Digital Security OffersPitched To Airport RMs

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Las Vegas

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Following the Sept. 11 terrorist attacks in which fourcommercial jetliners were hijacked, EDS has introduced a suite ofdigital security offerings aimed at helping air transport riskmanagers reduce airline and airport security hazards.

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The announcements came at a press briefing during the ComdexFall 2001 national computer and technology conference andexposition held here earlier this month.

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The new security offerings involve both smart-card and biometrictechnologies, “complex” data management capabilities, andindustry-specific solutions, the Plano, Texas-based companynoted.

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On the passenger side, the air security offerings include“passenger risk scoring,” which alerts authorities to potentiallythreatening passengers seeking to purchase a ticket. Thiscapability, according to EDS, is currently in use by “several ofthe nations largest airlines.”

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EDS is also offering passenger authentication systems that usebiometric technology (digital scanning of handprints) to identifyknown or trusted people in airports, allowing authorities to focustheir resources on less-well-known or trusted individuals.

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In addition, an aircraft boarding control system ensures thatall passengers board the aircraft and allows unaccompanied baggageto be removed “in a timely manner,” the company said.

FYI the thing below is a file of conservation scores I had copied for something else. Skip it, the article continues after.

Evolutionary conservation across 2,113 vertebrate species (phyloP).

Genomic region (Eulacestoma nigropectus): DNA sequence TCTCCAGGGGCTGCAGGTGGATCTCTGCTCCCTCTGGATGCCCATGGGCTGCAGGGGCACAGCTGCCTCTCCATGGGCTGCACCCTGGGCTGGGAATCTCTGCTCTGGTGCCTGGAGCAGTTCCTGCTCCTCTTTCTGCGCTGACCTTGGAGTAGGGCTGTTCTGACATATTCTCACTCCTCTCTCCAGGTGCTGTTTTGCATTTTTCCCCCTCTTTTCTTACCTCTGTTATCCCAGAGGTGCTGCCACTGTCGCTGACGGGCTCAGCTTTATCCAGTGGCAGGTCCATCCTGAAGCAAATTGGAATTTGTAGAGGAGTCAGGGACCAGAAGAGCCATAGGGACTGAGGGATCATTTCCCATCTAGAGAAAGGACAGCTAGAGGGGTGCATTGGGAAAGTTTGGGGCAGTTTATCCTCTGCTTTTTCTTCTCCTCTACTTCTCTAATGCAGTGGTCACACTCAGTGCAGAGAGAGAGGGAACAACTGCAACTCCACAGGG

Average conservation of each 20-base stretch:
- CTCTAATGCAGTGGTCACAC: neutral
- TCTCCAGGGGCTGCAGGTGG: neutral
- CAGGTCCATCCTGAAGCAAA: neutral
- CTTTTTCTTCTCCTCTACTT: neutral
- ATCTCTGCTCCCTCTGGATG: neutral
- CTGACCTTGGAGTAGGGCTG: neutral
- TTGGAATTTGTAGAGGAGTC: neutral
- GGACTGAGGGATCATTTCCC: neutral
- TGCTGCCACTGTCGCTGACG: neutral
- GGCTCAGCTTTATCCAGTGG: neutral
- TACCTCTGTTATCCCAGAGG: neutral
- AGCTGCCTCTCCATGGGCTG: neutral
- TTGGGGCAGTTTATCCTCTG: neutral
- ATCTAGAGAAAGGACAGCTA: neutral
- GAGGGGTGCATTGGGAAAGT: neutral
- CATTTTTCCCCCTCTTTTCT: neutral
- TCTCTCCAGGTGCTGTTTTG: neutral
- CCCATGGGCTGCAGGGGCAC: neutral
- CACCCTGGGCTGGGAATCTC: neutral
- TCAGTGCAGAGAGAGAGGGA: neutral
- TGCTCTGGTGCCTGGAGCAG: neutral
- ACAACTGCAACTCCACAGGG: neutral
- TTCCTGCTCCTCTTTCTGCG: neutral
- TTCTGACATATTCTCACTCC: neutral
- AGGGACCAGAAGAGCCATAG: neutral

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In offerings designed for airlines and airports, EDS said it isproviding an employee access system that uses biometrics-enabledsmart cards to authenticate airport employees identities andregulate access at key points.

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An EDS airport perimeter security system uses radio frequencytechnology to monitor airport vehicles and determine access torestricted zones.

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“These systems are ready to go today,” said Jim Dullum,president of EDSs Global Transportation Industry Group. The keys,he said, include creation of a centralized database of passengersand the combined used of biometric techniques and smart cards.

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EDS also announced that it formed an aviation security taskforce following the terrorist attacks of Sept. 11.

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The company said it is working with other firms to deliversecurity recommendations to the federal government, as well asairports and airlines across the U.S.

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“Many of the recommendations call for quickly introducing to theairline industry existing security technologies already in use inother high-volume, scalable environments,” he noted.

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EDS pointed to the success of its own automated inspectionsystem currently in use at Israels Ben Gurion InternationalAirport. The Express Entry system allows Israeli citizens toparticipate in an automated inspection, rather than waiting intraditional passport control lines, said EDS.

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Automated kiosks capture biographic information from apassengers credit card, then look for a biometric match by checkinghand geometry against a previously established database. Everytransaction is verified and approved via an interface with theNational Immigration System, the company explained.


Reproduced from National Underwriter Property &Casualty/Risk & Benefits Management Edition, November 26, 2001.Copyright 2001 by The National Underwriter Company in the serialpublication. All rights reserved.Copyright in this article as anindependent work may be held by the author.


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